Cattle grazing white locoweed in New Mexico: influence of grazing pressure and phenological growth stage.

Author: 
Ralphs, M.H.
Graham, D.
James, L.F.
Publisher: 
Rangeland Ecology & Management / Journal of Range Management Archives
Publication Year: 
1994
Description: 
Locoweed poisoning generally occurs in early spring when other forage is dormant or in short supply and locoweed is the main green plant available to grazing livestock. The objective of this study was to estimate the amount of white locoweed (Oxytropis Sericea Nut. ex T&G) consumed by cattle, and to determine if cattle graze locoweed because it is relatively palatable, or if they are forced to graze it because of decreasing availability of other forage. Three grazing trials were conducted that corresponded to the vegetative, flower, and pod phenological growth stages of white locoweed. Four cows were used in Trial 1 (vegetative growth stage), and 7 cows were used in Trials 2 (flower stage) and 3 (pod stage). Pastures were fenced for the 10-day grazing trials, so that forage became limited and grazing pressure increased as the trials progressed. Acceptance of white locoweed at the beginning of each trial, when there was adequate forage, would indicate preference. Rejection of white locoweed at the beginning of the trials, followed by increasing consumption as the trials progressed would indicate that grazing pressure was forcing the cows to select white locoweed. White locoweed was readily accepted by 1 cow in the vegetative trial, and by 2 cows in the flower trial (these cows were termed "loco-eaters"). The remainder of the cows (termed "normal") rejected white locoweed in the vegetative and flower trials until the availability of new growth cool n grasses decreased, after which they started to select white locoweed. AD cows rejected white locoweed at the beginning of the pod trial but consumed it as availability of other plants decreased. Regression analysis showed that grazing pressure was positively associated with ingestion of white locoweed (r2 = .46 to .88) by the "normal" cows.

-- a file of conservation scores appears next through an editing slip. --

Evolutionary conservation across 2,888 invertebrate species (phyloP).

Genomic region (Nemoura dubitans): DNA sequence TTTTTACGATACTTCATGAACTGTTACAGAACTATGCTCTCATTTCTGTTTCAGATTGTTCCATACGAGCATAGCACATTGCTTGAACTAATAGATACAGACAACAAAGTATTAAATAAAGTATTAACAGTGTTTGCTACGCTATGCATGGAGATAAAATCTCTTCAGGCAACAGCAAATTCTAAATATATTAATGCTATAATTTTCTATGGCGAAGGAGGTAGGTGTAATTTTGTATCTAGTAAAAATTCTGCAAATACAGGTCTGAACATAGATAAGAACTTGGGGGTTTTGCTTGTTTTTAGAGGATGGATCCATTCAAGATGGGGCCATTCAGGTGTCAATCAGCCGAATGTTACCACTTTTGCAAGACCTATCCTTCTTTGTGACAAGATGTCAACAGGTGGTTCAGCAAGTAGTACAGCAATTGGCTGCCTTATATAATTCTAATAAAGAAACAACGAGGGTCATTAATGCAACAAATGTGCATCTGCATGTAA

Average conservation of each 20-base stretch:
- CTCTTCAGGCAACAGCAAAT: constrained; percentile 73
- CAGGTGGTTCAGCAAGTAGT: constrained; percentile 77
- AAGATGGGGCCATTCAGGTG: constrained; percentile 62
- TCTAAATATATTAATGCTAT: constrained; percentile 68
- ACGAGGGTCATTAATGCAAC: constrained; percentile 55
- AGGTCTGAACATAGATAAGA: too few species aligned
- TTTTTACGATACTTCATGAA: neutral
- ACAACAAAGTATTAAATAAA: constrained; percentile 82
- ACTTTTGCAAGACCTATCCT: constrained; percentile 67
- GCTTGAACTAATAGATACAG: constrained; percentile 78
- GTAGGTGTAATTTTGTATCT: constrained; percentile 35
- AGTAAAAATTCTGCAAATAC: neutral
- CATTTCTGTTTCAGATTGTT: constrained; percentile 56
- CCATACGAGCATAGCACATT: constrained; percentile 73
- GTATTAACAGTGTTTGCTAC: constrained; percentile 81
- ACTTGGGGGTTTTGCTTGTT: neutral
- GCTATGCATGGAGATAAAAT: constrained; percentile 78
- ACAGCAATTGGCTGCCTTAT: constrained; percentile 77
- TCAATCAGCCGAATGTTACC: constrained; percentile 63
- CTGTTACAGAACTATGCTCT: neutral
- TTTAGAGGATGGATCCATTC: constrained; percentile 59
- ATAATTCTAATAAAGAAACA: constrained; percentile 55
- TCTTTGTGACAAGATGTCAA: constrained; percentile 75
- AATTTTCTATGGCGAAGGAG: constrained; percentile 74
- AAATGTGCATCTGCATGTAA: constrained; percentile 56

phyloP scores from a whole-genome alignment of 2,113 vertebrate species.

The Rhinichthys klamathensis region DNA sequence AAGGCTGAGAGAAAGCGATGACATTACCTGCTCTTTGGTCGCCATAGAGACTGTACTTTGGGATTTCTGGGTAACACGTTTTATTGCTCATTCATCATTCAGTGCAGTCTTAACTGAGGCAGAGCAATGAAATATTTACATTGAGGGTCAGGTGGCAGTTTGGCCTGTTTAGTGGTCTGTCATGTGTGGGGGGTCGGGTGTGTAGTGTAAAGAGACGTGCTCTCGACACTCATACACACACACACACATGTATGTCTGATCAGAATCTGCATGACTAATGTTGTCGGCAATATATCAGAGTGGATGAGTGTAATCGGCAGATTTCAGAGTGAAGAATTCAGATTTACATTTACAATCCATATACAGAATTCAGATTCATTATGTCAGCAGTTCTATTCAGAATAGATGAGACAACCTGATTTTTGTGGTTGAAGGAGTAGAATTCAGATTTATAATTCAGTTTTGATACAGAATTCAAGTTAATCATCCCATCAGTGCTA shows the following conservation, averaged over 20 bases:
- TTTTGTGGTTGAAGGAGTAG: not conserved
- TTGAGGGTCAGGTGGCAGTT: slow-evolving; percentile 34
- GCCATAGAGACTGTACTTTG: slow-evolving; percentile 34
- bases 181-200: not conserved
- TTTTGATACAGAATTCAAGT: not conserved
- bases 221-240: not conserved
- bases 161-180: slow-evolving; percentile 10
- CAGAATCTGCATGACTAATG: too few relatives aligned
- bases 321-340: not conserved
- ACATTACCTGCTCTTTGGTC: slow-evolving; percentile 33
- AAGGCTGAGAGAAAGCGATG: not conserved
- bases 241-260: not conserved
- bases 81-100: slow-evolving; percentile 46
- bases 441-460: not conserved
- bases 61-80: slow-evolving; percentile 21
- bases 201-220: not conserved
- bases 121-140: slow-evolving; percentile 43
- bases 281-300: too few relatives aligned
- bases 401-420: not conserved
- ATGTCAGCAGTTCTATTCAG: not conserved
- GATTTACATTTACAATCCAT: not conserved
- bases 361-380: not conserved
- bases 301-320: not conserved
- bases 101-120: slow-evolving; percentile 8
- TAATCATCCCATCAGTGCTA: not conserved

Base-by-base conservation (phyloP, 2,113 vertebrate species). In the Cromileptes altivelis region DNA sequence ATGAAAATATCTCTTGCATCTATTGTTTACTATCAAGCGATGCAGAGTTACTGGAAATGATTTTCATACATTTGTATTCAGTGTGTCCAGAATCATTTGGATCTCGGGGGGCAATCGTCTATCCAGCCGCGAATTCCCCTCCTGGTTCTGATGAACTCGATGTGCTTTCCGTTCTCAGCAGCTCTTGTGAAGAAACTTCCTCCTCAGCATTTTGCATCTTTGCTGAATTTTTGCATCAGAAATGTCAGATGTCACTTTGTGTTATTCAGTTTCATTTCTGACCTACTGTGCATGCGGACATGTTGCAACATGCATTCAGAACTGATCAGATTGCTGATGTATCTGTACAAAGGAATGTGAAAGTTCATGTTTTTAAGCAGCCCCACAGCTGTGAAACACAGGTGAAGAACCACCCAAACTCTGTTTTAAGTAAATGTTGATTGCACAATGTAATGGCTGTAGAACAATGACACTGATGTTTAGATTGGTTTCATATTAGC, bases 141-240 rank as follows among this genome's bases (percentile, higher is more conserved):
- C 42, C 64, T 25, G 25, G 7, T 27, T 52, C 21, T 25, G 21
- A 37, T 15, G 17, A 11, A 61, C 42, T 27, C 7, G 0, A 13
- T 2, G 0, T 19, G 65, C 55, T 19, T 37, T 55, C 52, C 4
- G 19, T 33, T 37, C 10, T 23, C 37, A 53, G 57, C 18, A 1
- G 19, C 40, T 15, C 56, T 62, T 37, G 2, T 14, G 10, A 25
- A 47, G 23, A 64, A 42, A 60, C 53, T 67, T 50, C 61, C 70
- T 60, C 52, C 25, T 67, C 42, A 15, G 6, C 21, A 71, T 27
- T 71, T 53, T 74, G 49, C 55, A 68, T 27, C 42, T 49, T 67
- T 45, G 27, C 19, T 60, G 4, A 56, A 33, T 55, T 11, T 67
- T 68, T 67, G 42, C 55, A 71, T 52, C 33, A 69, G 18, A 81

Document Type: 
Journal Issue/Article
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Rangeland Ecology & Management (formerly the Journal of Range Management) serves as a forum for the presentation and discussion of facts, ideas, and philosophies pertaining to the study, management, ecology, and use of rangelands and their resources. The journal is peer-reviewed and provides international exchange of scholarly research and information among persons interested in rangelands. The Global Rangelands collection includes REM content up to 5 years from the current year. More recent content is available by subscription from BioOne and the Society for Range Management, and may be available at your local university library.
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